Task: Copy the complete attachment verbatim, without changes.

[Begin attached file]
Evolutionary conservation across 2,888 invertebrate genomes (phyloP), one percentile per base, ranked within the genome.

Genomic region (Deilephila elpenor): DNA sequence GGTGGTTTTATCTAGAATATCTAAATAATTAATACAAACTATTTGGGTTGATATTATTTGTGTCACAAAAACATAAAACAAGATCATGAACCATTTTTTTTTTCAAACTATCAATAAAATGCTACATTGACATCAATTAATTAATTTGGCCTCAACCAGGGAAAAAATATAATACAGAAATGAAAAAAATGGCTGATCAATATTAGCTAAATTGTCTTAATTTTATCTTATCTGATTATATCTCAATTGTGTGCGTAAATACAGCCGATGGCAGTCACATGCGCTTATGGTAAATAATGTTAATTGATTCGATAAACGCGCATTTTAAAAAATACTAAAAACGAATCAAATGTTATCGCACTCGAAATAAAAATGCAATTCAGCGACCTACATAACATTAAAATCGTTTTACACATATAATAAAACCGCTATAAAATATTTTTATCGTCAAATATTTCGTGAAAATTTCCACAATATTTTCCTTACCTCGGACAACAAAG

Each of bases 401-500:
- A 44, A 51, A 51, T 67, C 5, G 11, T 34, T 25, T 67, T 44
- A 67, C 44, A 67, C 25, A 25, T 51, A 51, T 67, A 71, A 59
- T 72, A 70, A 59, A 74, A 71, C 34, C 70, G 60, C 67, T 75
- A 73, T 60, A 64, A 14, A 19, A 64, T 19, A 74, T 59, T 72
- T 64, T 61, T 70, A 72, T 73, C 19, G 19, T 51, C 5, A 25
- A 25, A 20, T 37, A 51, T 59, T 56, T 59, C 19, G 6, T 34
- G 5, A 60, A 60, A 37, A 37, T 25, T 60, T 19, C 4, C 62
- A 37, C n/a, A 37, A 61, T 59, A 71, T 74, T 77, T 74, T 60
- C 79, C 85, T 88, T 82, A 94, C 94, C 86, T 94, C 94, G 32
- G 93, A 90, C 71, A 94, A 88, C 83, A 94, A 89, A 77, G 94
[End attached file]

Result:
Evolutionary conservation across 2,888 invertebrate genomes (phyloP), one percentile per base, ranked within the genome.

Genomic region (Deilephila elpenor): DNA sequence GGTGGTTTTATCTAGAATATCTAAATAATTAATACAAACTATTTGGGTTGATATTATTTGTGTCACAAAAACATAAAACAAGATCATGAACCATTTTTTTTTTCAAACTATCAATAAAATGCTACATTGACATCAATTAATTAATTTGGCCTCAACCAGGGAAAAAATATAATACAGAAATGAAAAAAATGGCTGATCAATATTAGCTAAATTGTCTTAATTTTATCTTATCTGATTATATCTCAATTGTGTGCGTAAATACAGCCGATGGCAGTCACATGCGCTTATGGTAAATAATGTTAATTGATTCGATAAACGCGCATTTTAAAAAATACTAAAAACGAATCAAATGTTATCGCACTCGAAATAAAAATGCAATTCAGCGACCTACATAACATTAAAATCGTTTTACACATATAATAAAACCGCTATAAAATATTTTTATCGTCAAATATTTCGTGAAAATTTCCACAATATTTTCCTTACCTCGGACAACAAAG

Each of bases 401-500:
- A 44, A 51, A 51, T 67, C 5, G 11, T 34, T 25, T 67, T 44
- A 67, C 44, A 67, C 25, A 25, T 51, A 51, T 67, A 71, A 59
- T 72, A 70, A 59, A 74, A 71, C 34, C 70, G 60, C 67, T 75
- A 73, T 60, A 64, A 14, A 19, A 64, T 19, A 74, T 59, T 72
- T 64, T 61, T 70, A 72, T 73, C 19, G 19, T 51, C 5, A 25
- A 25, A 20, T 37, A 51, T 59, T 56, T 59, C 19, G 6, T 34
- G 5, A 60, A 60, A 37, A 37, T 25, T 60, T 19, C 4, C 62
- A 37, C n/a, A 37, A 61, T 59, A 71, T 74, T 77, T 74, T 60
- C 79, C 85, T 88, T 82, A 94, C 94, C 86, T 94, C 94, G 32
- G 93, A 90, C 71, A 94, A 88, C 83, A 94, A 89, A 77, G 94